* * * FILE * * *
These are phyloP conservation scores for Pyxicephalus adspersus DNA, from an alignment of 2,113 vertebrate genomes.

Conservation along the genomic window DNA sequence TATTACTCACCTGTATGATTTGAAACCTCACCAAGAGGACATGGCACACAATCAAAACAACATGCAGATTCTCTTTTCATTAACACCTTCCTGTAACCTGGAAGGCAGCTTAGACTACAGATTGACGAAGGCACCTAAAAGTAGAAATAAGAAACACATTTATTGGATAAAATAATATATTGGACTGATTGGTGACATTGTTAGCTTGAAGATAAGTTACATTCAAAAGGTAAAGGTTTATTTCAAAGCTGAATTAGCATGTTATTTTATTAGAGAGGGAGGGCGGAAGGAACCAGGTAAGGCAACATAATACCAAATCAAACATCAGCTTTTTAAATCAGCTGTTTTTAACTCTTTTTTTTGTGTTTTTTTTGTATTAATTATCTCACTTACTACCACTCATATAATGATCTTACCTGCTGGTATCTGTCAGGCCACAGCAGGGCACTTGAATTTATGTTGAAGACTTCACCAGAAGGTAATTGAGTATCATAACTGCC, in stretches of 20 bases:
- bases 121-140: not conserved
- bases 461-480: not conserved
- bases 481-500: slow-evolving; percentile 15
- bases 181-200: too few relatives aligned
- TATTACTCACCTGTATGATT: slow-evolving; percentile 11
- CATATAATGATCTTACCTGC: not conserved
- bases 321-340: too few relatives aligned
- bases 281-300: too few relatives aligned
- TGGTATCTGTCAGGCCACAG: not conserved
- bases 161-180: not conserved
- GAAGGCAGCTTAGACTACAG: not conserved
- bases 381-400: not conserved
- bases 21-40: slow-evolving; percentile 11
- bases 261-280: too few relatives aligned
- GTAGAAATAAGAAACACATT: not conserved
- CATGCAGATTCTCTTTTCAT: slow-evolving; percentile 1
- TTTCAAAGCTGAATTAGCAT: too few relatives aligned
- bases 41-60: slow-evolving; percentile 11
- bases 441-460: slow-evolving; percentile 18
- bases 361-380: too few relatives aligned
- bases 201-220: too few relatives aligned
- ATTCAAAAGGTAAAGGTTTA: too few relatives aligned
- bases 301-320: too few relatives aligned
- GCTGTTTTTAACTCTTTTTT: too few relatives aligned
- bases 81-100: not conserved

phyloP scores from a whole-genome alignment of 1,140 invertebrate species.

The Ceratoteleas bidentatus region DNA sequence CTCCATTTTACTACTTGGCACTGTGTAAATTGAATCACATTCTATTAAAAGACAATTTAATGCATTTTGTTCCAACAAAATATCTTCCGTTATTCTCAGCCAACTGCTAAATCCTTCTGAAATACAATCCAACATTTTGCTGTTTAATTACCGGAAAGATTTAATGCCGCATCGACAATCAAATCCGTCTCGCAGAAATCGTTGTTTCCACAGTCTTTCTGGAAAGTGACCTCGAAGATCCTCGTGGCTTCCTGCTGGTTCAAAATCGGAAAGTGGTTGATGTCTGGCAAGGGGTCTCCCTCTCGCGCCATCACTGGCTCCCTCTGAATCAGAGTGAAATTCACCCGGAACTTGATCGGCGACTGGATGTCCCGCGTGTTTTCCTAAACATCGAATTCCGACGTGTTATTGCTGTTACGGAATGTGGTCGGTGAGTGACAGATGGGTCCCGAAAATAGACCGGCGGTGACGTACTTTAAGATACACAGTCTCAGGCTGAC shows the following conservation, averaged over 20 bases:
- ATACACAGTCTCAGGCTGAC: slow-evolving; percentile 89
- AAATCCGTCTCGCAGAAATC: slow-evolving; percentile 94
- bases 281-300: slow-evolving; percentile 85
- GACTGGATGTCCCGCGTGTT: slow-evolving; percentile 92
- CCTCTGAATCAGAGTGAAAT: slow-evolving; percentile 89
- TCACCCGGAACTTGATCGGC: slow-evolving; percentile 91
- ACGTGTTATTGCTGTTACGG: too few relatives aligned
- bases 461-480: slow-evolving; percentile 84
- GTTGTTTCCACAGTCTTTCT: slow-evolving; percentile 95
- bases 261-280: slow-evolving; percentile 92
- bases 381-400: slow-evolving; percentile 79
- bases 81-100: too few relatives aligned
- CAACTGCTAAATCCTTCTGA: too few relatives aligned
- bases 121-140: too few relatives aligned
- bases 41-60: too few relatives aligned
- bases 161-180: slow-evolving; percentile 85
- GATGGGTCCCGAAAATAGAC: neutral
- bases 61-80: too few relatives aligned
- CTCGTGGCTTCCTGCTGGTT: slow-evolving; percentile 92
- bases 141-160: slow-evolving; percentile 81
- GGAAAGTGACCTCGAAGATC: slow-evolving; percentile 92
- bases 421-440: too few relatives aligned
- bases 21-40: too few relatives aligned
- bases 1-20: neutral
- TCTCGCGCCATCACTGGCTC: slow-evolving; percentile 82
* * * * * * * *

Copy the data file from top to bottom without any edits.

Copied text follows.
These are phyloP conservation scores for Pyxicephalus adspersus DNA, from an alignment of 2,113 vertebrate genomes.

Conservation along the genomic window DNA sequence TATTACTCACCTGTATGATTTGAAACCTCACCAAGAGGACATGGCACACAATCAAAACAACATGCAGATTCTCTTTTCATTAACACCTTCCTGTAACCTGGAAGGCAGCTTAGACTACAGATTGACGAAGGCACCTAAAAGTAGAAATAAGAAACACATTTATTGGATAAAATAATATATTGGACTGATTGGTGACATTGTTAGCTTGAAGATAAGTTACATTCAAAAGGTAAAGGTTTATTTCAAAGCTGAATTAGCATGTTATTTTATTAGAGAGGGAGGGCGGAAGGAACCAGGTAAGGCAACATAATACCAAATCAAACATCAGCTTTTTAAATCAGCTGTTTTTAACTCTTTTTTTTGTGTTTTTTTTGTATTAATTATCTCACTTACTACCACTCATATAATGATCTTACCTGCTGGTATCTGTCAGGCCACAGCAGGGCACTTGAATTTATGTTGAAGACTTCACCAGAAGGTAATTGAGTATCATAACTGCC, in stretches of 20 bases:
- bases 121-140: not conserved
- bases 461-480: not conserved
- bases 481-500: slow-evolving; percentile 15
- bases 181-200: too few relatives aligned
- TATTACTCACCTGTATGATT: slow-evolving; percentile 11
- CATATAATGATCTTACCTGC: not conserved
- bases 321-340: too few relatives aligned
- bases 281-300: too few relatives aligned
- TGGTATCTGTCAGGCCACAG: not conserved
- bases 161-180: not conserved
- GAAGGCAGCTTAGACTACAG: not conserved
- bases 381-400: not conserved
- bases 21-40: slow-evolving; percentile 11
- bases 261-280: too few relatives aligned
- GTAGAAATAAGAAACACATT: not conserved
- CATGCAGATTCTCTTTTCAT: slow-evolving; percentile 1
- TTTCAAAGCTGAATTAGCAT: too few relatives aligned
- bases 41-60: slow-evolving; percentile 11
- bases 441-460: slow-evolving; percentile 18
- bases 361-380: too few relatives aligned
- bases 201-220: too few relatives aligned
- ATTCAAAAGGTAAAGGTTTA: too few relatives aligned
- bases 301-320: too few relatives aligned
- GCTGTTTTTAACTCTTTTTT: too few relatives aligned
- bases 81-100: not conserved

phyloP scores from a whole-genome alignment of 1,140 invertebrate species.

The Ceratoteleas bidentatus region DNA sequence CTCCATTTTACTACTTGGCACTGTGTAAATTGAATCACATTCTATTAAAAGACAATTTAATGCATTTTGTTCCAACAAAATATCTTCCGTTATTCTCAGCCAACTGCTAAATCCTTCTGAAATACAATCCAACATTTTGCTGTTTAATTACCGGAAAGATTTAATGCCGCATCGACAATCAAATCCGTCTCGCAGAAATCGTTGTTTCCACAGTCTTTCTGGAAAGTGACCTCGAAGATCCTCGTGGCTTCCTGCTGGTTCAAAATCGGAAAGTGGTTGATGTCTGGCAAGGGGTCTCCCTCTCGCGCCATCACTGGCTCCCTCTGAATCAGAGTGAAATTCACCCGGAACTTGATCGGCGACTGGATGTCCCGCGTGTTTTCCTAAACATCGAATTCCGACGTGTTATTGCTGTTACGGAATGTGGTCGGTGAGTGACAGATGGGTCCCGAAAATAGACCGGCGGTGACGTACTTTAAGATACACAGTCTCAGGCTGAC shows the following conservation, averaged over 20 bases:
- ATACACAGTCTCAGGCTGAC: slow-evolving; percentile 89
- AAATCCGTCTCGCAGAAATC: slow-evolving; percentile 94
- bases 281-300: slow-evolving; percentile 85
- GACTGGATGTCCCGCGTGTT: slow-evolving; percentile 92
- CCTCTGAATCAGAGTGAAAT: slow-evolving; percentile 89
- TCACCCGGAACTTGATCGGC: slow-evolving; percentile 91
- ACGTGTTATTGCTGTTACGG: too few relatives aligned
- bases 461-480: slow-evolving; percentile 84
- GTTGTTTCCACAGTCTTTCT: slow-evolving; percentile 95
- bases 261-280: slow-evolving; percentile 92
- bases 381-400: slow-evolving; percentile 79
- bases 81-100: too few relatives aligned
- CAACTGCTAAATCCTTCTGA: too few relatives aligned
- bases 121-140: too few relatives aligned
- bases 41-60: too few relatives aligned
- bases 161-180: slow-evolving; percentile 85
- GATGGGTCCCGAAAATAGAC: neutral
- bases 61-80: too few relatives aligned
- CTCGTGGCTTCCTGCTGGTT: slow-evolving; percentile 92
- bases 141-160: slow-evolving; percentile 81
- GGAAAGTGACCTCGAAGATC: slow-evolving; percentile 92
- bases 421-440: too few relatives aligned
- bases 21-40: too few relatives aligned
- bases 1-20: neutral
- TCTCGCGCCATCACTGGCTC: slow-evolving; percentile 82